economic environment in which the firm expects to reside over the life of the
economic components model
Abrams’ model for calculating DLOM based on the interaction of discounts from four economic components.
See: in-substance defeasance.
Exists when the costs and/or revenues of one project depend on those of another.
The real flow of cash that a firm could pay out forever in the absence of any change in
The extent to which the value of the firm will change because of an exchange rate change.
Cash flow plus change in present value.
the creation of multi-country markets
The period over which a company expects to be able to use an asset.
economic order quantity
Order size that minimizes total inventory costs.
Economic order quantity (EOQ)
The order quantity that minimizes total inventory costs.
economic order quantity (EOQ)
an estimate of the number
economic production run (EPR)
an estimate of the number
Profits in excess of the competitive level.
In project financing, the risk that the project's output will not be salable at a price that will
For any entity, the difference between the market value of all its assets and the market
An agreement between two or more countries that allows the free movement of capital,
Economic Value Added (EVA)
Operating profit, adjusted to remove distortions caused by certain accounting rules, less a charge
economic value added (EVA)
a measure of the extent to which income exceeds the dollar cost of capital; calculated
economic value added (EVA)
Term used by the consulting firm Stern Stewart for profit remaining after deduction of the cost
when the incremental revenue from the sale of reworked defective units is greater than
The study of the allocation and distribution of scare resources among competing wants.
Effective call price
The strike price in an optional redemption provision plus the accrued interest to the
enterprise resource planning (ERP) system
a packaged software program that allows a company to
Enterprise resource planning system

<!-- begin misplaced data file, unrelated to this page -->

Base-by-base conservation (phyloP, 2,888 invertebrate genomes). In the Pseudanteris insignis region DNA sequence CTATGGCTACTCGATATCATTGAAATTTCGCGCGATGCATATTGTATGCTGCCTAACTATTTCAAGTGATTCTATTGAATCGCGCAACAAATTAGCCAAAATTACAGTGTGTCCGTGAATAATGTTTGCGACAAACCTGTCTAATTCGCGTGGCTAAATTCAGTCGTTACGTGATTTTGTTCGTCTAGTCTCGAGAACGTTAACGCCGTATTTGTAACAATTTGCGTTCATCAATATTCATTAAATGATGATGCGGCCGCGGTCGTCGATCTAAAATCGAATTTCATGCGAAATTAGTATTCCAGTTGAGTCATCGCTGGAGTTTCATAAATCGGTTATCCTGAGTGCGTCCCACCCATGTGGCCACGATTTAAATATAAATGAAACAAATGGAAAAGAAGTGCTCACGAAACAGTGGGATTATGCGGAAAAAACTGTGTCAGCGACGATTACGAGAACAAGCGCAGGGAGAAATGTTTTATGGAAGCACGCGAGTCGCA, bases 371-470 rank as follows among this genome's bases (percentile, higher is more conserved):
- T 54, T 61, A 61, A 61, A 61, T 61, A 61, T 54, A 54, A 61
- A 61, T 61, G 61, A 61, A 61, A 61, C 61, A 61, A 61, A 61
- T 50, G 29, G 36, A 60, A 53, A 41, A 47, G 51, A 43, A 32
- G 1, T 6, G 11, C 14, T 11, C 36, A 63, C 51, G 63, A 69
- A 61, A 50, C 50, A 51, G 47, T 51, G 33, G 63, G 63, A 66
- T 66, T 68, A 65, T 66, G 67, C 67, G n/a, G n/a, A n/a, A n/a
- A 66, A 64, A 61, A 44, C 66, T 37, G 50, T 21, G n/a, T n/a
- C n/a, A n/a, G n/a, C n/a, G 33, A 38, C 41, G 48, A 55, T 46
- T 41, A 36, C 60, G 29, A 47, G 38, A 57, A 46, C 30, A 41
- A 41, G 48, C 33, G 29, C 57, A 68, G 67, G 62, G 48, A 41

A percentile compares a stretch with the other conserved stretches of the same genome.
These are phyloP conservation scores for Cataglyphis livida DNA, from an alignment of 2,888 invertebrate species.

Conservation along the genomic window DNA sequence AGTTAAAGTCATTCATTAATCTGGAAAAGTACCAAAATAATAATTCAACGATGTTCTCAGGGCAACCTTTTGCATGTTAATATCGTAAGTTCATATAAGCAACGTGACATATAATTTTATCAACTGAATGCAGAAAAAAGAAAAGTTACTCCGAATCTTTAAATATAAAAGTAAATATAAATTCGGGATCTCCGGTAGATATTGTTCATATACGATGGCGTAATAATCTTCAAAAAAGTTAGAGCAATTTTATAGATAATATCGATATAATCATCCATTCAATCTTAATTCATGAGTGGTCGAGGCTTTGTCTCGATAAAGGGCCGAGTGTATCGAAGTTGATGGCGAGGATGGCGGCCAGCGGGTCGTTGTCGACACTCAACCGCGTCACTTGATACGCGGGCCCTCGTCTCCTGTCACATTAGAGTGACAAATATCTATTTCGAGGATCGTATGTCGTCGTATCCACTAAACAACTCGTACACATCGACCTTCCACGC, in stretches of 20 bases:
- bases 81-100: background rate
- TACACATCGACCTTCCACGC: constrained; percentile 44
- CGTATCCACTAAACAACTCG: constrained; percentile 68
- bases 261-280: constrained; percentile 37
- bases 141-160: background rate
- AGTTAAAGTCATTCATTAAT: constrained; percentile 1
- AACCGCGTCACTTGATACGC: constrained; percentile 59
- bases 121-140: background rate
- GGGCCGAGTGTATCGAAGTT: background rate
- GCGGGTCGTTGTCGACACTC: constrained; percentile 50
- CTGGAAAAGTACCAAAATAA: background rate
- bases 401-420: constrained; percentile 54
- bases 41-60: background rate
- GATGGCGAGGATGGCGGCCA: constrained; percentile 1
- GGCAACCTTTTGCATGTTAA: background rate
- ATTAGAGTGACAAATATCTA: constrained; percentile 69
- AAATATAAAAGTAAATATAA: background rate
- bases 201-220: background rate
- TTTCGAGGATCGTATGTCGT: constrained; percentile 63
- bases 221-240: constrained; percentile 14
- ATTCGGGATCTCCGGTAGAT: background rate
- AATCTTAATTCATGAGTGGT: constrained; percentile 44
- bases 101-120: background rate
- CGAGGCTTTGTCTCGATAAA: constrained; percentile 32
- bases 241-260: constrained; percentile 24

A computer system used to manage all company
Equilibrium market price of risk
The slope of the capital market line (CML). Since the CML represents the
Escalating Price Option
A nonqualified stock option that uses a sliding scale for
A statistical study that examines how the release of information affects prices at a particular time.
The price at which the underlying future or options contract may be bought or sold.
The price set for buying an asset (call) or selling an asset (put).
Fair market price
Amount at which an asset would change hands between two parties, both having
The equilibrium price for futures contracts. Also called the theoretical futures price, which equals
Fair price provision
Federal Unemployment Tax Act (FUTA)
A federal Act requiring employers to pay a tax on the wages paid to their employees, which is then used to create a
The use of government spending and taxing for the specific purpose of stabilizing the economy.
A change in government spending or taxing, designed to influence economic activity.
Fixed price basis
An offering of securities at a fixed price.
Fixed-price tender offer
A one-time offer to purchase a stated number of shares at a stated fixed price,
Flat price (also clean price)
The quoted newspaper price of a bond that does not include accrued interest.
Flat price risk
Taking a position either long or short that does not involve spreading.
A method of budgetary control that flexes, i.e. adjusts the original budget by applying standard
a presentation of multiple budgets that
Flexible Exchange Rate
An exchange rate whose value is determined by the forces of supply and demand on the foreign exchange market.
flexible manufacturing system (FMS)
a production system in which a single factory manufactures numerous variations
Flexible Spending Account
A form of cafeteria plan allowing employees to pay
Optional periods of time which the conditions of a contract will be carried out.
unemployment associated with people changing jobs or quitting to search for new jobs.
The level of output produced by the economy when operating at the natural rate of unemployment.
Also called dirty price, the price of a bond including accrued interest. Related: flat price.
The price at which the parties to a futures contract agree to transact on the settlement date.
See: government securities.
Government National Mortgage Association (Ginnie Mae)
A wholly owned U.S. government corporation
Negotiable U.S. Treasury securities.
Government sponsored enterprises
Privately owned, publicly chartered entities, such as the Student Loan
The highest (intraday) price of a stock over the past 52 weeks, adjusted for any stock splits.
A policy designed to lower inflation without reducing aggregate demand. Wage/price controls are an example.
a number (prefaced as a multiplier
Tables that indicate how much each industry requires of the production of each other
The risk that a firm will be unable to satisfy its debts. Also known as bankruptcy risk.